Non-executive appointments may seem like a natural progression for many but enthusiasm for a first role should not be allowed to crush caution.
First time. Photo: Andrechinn, Flickr.
Never let enthusiasm overrule caution. It’s a good rule when considering any non-executive appointment but it’s absolutely essential for people considering their first role, says Andrew Kakabadse, the professor of governance and leadership at Henley Business School.
“You must do your research and your due diligence,” he says. “There is a big risk that someone’s desperation to get on a board is so great that they almost ignore their instincts about finding out the reality.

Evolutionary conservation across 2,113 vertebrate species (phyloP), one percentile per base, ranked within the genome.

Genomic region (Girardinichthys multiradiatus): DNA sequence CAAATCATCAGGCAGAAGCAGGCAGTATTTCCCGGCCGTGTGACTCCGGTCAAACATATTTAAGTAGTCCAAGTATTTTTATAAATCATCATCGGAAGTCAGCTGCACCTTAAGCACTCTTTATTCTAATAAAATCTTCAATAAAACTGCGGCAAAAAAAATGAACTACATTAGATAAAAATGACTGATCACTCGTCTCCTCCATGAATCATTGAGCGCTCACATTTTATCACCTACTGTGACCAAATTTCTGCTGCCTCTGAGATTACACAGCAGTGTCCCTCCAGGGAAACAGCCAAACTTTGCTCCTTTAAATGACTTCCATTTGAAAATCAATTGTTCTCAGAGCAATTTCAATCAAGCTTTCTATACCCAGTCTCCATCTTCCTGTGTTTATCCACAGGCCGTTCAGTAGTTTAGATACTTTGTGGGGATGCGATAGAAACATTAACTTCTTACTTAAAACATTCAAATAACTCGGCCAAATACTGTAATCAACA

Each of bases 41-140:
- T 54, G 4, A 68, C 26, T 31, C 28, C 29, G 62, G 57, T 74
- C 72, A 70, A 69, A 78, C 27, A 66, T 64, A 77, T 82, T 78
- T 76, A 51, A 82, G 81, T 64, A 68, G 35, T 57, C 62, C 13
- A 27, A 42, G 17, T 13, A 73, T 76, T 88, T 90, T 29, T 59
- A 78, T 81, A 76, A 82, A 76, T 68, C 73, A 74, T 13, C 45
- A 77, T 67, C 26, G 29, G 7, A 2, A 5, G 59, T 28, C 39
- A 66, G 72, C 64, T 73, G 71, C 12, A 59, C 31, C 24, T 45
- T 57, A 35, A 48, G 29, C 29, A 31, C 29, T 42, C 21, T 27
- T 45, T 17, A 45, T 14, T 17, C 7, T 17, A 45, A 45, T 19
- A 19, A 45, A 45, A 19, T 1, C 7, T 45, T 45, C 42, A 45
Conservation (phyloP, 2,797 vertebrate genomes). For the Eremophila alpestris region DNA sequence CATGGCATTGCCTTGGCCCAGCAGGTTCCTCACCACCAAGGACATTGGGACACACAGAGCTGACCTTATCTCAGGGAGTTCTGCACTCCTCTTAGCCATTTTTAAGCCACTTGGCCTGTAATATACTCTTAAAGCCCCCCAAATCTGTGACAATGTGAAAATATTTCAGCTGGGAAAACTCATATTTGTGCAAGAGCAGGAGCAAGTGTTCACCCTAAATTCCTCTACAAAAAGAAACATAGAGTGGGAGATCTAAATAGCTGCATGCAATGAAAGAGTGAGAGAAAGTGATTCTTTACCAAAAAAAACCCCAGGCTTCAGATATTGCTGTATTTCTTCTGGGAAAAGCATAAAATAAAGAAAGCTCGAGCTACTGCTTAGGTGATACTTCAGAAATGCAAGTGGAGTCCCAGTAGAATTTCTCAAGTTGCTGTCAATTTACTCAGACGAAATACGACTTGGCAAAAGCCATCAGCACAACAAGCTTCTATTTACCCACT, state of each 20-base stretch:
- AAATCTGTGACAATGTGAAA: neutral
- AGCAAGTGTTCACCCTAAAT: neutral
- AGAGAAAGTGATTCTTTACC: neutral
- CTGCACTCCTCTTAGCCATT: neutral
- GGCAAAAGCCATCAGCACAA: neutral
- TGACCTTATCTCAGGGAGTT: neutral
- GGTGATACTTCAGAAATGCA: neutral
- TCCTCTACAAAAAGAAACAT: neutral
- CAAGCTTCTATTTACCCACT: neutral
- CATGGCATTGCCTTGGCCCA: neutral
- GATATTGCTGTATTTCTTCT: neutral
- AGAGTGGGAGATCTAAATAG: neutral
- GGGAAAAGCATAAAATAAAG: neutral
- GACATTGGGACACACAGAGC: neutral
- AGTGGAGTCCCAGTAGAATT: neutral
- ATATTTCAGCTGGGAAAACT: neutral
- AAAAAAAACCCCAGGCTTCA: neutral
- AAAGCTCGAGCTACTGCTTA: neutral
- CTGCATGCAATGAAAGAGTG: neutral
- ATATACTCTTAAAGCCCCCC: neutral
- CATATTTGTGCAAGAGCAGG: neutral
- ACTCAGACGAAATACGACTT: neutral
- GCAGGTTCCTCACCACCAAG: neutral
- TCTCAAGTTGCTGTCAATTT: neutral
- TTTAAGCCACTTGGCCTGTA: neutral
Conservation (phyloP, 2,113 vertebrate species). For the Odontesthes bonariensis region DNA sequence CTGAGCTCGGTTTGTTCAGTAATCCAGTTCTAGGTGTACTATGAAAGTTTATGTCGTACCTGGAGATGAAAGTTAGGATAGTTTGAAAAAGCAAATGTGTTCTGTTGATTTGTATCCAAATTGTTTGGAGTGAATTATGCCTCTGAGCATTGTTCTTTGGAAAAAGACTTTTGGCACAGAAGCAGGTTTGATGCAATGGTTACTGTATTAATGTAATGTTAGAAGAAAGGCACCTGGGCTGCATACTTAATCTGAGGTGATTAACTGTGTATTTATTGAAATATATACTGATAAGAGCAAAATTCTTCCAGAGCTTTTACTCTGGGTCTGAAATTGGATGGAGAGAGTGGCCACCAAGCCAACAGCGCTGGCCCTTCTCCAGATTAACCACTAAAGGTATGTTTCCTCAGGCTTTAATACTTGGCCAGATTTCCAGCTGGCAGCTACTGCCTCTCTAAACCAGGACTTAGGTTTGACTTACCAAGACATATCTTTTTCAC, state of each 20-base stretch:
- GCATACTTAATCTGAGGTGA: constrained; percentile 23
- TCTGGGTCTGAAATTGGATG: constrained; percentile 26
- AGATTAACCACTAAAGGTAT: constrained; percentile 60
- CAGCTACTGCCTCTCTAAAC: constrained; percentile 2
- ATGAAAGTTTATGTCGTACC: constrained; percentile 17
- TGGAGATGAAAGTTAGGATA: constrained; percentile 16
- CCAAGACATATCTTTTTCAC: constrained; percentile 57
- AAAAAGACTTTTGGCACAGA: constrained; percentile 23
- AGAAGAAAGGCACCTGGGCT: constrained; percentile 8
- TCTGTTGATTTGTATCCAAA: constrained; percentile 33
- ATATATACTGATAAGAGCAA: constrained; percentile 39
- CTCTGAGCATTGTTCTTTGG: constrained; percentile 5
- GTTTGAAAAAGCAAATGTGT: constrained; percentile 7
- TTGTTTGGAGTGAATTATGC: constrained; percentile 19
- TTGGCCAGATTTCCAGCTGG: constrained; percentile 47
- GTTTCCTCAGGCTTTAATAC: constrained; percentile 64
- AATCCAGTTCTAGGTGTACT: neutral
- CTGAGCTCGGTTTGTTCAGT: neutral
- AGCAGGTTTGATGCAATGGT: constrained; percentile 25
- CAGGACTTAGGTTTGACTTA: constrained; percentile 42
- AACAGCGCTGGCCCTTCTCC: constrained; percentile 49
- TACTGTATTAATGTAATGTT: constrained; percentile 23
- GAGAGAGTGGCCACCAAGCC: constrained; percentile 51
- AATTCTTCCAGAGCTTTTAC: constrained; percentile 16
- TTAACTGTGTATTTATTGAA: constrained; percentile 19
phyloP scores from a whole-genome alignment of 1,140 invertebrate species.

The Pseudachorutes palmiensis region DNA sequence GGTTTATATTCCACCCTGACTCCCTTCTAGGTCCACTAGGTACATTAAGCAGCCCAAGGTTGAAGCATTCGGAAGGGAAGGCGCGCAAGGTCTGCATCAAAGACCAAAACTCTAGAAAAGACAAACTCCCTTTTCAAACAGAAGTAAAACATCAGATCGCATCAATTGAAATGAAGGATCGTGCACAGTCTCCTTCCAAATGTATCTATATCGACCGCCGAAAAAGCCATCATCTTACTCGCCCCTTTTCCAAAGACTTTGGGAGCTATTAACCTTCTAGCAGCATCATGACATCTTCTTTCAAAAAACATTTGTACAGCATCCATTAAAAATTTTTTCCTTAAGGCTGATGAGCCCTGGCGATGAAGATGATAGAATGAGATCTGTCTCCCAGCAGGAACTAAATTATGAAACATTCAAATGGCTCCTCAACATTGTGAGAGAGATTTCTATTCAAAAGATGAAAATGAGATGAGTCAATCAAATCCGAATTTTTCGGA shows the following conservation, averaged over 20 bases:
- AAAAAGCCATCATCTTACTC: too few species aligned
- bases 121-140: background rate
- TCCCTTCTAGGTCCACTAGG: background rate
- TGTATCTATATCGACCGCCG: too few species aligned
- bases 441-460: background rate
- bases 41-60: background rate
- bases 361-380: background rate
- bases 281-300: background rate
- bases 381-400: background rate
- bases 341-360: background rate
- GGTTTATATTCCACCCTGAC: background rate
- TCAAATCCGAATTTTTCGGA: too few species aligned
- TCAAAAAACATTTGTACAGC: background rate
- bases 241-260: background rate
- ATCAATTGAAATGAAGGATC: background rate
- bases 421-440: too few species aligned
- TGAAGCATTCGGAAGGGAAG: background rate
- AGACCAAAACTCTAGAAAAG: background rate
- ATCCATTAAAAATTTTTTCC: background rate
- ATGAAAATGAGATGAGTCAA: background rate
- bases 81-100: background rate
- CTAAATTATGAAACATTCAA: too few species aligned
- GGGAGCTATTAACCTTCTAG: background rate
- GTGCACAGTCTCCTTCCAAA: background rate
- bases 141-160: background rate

“That reality could be a weak chairman. It could be tension between the chairman and the chief executive. It could be issues that the board members do no
For thoughtful journalism, expert insights on corporate governance and an extensive library of reports, guides and tools to help boards and directors navigate the complexities of their roles, subscribe to Board Agenda
Climate change has placed a premium on moving to sustainable business models and a low-carbon economy. The task will need “positivity of purpose“ and “informed assessment“ of climate risks, writes Tom Delay of the Carbon Trust.